Examination of racial disparities in Florida jaywalking citations wins 2018 Al Nakkula Award for Police Reporting
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A team of journalists from ProPublica and the Florida Times-Union are the winners of the 2018 Al Nakkula Award for Police Reporting. Their story, "Walking While Black," was co-published by both organizations on November 16, 2017.
The piece was a collaborative effort between ProPublica’s Topher Sanders, Kate Rabinowitz, Ranjani Chakraborty and Lucas Waldron and the Florida Times-Union’s Benjamin Conarck, who will accept their award at the Denver Press Club’s 24th annual Damon Runyon Award Banquet. The banquet will be held Friday, April 27 at the Denver Athletic Club.
“Walking While Black” is a five-year analysis of citations issued by the Jacksonville Sheriff’s Office. Sanders, Rabinowitz and Conarck found that the tickets—for violations including jaywalking, failing to cross the street at a right angle, crossing against a yellow light and more—were disproportionately issued to black pedestrians. Despite accounting for only 29 percent of Jacksonville’s population, black pedestrians received 55 percent of all pedestrian tickets issued over the past five years, the team found.
The reporters further explain the significance of the disparity writing:
“Blacks, then, were nearly three times as likely as whites to be ticketed for a pedestrian violation. Residents of the city’s three poorest zip codes were about six times as likely to receive a pedestrian citation as those living in the city’s other, more affluent 34 zip codes.”
Accompanying the team’s in-depth written analysis were photos, a video created by ProPublica and Vox, data graphics and a quiz on the legalities of crossing the street in Jacksonville, Florida.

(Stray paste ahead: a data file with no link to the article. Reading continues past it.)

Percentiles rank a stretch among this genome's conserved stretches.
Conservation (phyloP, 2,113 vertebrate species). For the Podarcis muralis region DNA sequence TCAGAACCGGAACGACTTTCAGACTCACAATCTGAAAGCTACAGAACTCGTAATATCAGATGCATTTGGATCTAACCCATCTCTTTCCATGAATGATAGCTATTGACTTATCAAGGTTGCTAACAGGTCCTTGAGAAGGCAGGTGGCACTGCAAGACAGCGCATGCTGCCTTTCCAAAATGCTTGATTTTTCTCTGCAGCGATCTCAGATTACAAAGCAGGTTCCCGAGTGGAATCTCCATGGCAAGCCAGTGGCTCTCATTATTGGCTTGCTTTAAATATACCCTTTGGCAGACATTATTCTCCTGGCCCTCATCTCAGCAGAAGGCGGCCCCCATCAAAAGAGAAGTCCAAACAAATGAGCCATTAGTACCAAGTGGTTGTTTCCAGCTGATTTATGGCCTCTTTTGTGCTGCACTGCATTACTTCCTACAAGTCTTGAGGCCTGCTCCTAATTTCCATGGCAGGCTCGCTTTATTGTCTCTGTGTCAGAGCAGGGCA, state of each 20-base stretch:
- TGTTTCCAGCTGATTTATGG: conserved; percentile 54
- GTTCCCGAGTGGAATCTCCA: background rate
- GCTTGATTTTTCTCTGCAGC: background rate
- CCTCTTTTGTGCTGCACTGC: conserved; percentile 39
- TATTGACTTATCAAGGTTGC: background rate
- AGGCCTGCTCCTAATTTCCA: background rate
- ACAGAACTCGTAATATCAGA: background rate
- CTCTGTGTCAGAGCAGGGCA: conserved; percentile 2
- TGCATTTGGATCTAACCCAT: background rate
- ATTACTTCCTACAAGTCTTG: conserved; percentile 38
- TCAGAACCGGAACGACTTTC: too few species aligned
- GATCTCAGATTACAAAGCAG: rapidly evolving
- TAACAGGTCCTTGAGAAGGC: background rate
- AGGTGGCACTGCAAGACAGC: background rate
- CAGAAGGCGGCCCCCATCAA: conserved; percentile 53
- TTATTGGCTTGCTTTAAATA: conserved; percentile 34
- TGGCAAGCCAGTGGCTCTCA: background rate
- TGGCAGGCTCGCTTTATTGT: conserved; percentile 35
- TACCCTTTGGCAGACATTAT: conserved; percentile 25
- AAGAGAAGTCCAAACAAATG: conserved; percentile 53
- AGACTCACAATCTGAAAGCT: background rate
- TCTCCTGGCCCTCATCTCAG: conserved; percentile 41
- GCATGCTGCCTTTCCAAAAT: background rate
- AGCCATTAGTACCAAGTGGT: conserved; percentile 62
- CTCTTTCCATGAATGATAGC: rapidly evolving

“One of the most important aspects of ‘Walking While Black’ is that the team showed that jaywalking tickets resulted in a legal chain reaction of mounting fines, failure to appear in court violations and legal woes that prevented the recipients from getting housing, jobs and other basic needs for their livelihood,” said Angie Chuang, an associate professor in the Department of Journalism at CU Boulder who was one of the competition’s three judges. “So, a ‘minor’ violation became much more than that when disproportionate enforcement and a punitive legal system were levied against an already marginalized population.”
In addition to Chuang, this year’s judges included Jared Browsh, a scholar in residence in the Department of Media Studies at CU Boulder, and Rachel Estabrook, the managing producer and reporter of Colorado Matters at Colorado Public Radio.
In their comments, the judges applauded the winning team’s efforts to highlight injustices that often go unnoticed:
“This was an original, ingenious partnership between a national non-profit journalism outlet and a local newspaper to illuminate an easily overlooked form of enforcement—jaywalking tickets—and, with deep data and shoe-leather reporting, show how something most consider a minor infraction has become an egregious form of racial targeting, and represents misguided police work and an ineffective way to spend public money.”
Sanders, who is one of this year’s winning reporters, also co-wrote last year’s runner-up story, “Busted,” which was published by ProPublica on July 7, 2016. This year’s runner-up, “Shock Tactics,” is a six-part series examining the toll of deaths and litigation linked to Tasers. The stories were published between August 22 and December 6, 2017, by a team of reporters from Reuters. The series also includes four interactive multimedia elements, such as a map of Taser-related deaths around the country and graphics showing the inner and outer-workings of Tasers.
The judges wrote of the series:
“This was an impressively thorough and impactful investigation into the unholy alliance between law enforcement agencies and Taser / Axon, the leading manufacturer of ‘non-lethal’ stun guns. The six-part series was a tour de force of Reuters' national reach and deep reporting bench, as reporters uncovered, step by step, the untold dangers of Tasers, and the stunning history that has led to their widespread use and, in many cases, abuse.”
There were two finalists in the competition: “Machine Bias,” written and reported by ProPublica’s Lauren Kirchner and published September 4, 2017, and “BLAME,” written and reported by KUSA’s Kevin Vaughan and published as a series beginning July 13, 2017
The award is co-sponsored by The Denver Press Club and the CU Boulder College of Media, Communication and Information (CMCI).